One of my family members was born with profound disabilities. This was back in the early 90′s so I’m pretty sure that no one had any idea about his disabilities before birth, but even if they had known, they were very devout evangelicals and would not have aborted. However, the entire 12 years of his life was suffering IMO. No one ever helped them, not family, not the church, not even the father. My aunt had to do it all herself. When he died at the age of 12 a wave of relief flooded through the family. I wonder what they would say in this situation? My aunt never felt blessed by her son.

    As for myself, if I were still living in Miami I would most likely have aborted a child with Downs. There are no services there to help them. When I moved to Wisconsin, I was floored by the amount of people with Downs who were independent thanks to social services. I mean truly independent! Worked jobs, got around town on public transit, and did their own thing with minimal supervision.

    What scares me tho is the amount of evangelicals adopting children with disabilities and thinking that all they need is love to turn these children’s lives around. I saw a blog of a woman who already has 5 children who are disabled…two of which were toddlers with downs who were about the same age…and looking to adopt yet another severely disabled child. Google “special needs adoption” and evangelical and you will see what I mean. These children are then trotted out to churches and whatnot as examples of how awesome raising disabled children is and how godly they all are…makes me sick!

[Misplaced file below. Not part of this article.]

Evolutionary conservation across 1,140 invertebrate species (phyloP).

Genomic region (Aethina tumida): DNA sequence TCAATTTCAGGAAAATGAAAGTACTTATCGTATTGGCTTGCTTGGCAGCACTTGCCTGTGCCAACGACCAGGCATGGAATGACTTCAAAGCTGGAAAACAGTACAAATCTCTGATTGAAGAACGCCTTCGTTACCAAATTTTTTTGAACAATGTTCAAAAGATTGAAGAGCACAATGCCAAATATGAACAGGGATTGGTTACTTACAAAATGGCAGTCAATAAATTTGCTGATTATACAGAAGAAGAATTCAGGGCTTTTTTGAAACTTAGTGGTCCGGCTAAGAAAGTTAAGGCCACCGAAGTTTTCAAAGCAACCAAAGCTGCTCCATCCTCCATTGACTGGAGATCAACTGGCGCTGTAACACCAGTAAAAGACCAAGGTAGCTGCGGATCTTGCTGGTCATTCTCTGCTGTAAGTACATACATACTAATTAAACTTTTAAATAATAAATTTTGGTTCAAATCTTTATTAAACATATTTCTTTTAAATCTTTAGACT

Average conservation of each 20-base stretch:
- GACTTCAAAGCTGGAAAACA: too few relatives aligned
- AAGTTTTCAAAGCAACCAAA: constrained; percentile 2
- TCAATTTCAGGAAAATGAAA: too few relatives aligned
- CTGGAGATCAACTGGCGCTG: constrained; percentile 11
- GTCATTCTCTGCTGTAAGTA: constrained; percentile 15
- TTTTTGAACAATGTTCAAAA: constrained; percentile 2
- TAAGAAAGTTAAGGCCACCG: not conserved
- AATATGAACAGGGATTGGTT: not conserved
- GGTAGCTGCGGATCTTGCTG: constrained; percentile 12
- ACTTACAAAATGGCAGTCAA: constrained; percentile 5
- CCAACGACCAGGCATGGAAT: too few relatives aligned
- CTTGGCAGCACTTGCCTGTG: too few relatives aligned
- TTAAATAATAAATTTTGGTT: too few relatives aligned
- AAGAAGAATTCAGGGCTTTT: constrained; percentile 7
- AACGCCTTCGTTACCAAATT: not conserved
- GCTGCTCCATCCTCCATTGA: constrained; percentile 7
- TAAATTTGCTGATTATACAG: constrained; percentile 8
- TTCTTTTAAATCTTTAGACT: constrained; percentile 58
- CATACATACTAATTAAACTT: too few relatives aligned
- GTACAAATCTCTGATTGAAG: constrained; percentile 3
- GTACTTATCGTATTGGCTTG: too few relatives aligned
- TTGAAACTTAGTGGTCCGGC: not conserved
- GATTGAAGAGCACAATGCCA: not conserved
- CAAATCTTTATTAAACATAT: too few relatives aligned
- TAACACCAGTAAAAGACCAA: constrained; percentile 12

• http://autistscorner.blogspot.com Lindsay

      What scares me tho is the amount of evangelicals adopting children with disabilities and thinking that all they need is love to turn these children’s lives around.

      You and me both, lady!

  • A Reader

    I loved this post–it was a really complex look at the actual factors in making a decision as big as this. Thank you.

  • http://autistscorner.blogspot.com Lindsay

    Hey there,

    I thought I would add a(nother) perspective from someone who actually has a developmental disability. I like your post, and I pretty much believe as you do — even though I would be sad to think that people like me (autistic) would not be born in the same numbers we are now if a prenatal test were ever developed, and even though I would choose to be autistic again if I could, I still would not force a woman to have a child she didn’t think she could care for, or even didn’t *want* to care for.

    Where I differ from you is in this:

    Genetic diseases can leave children’s independence stalled, their mobility hampered, their bodies aching, their minds wracked with torturous bouts of depression and anger, their futures uncertain and their families stressed to the breaking point. … If I could prevent my own child from being born into a life like that, I would. I consider it my moral imperative.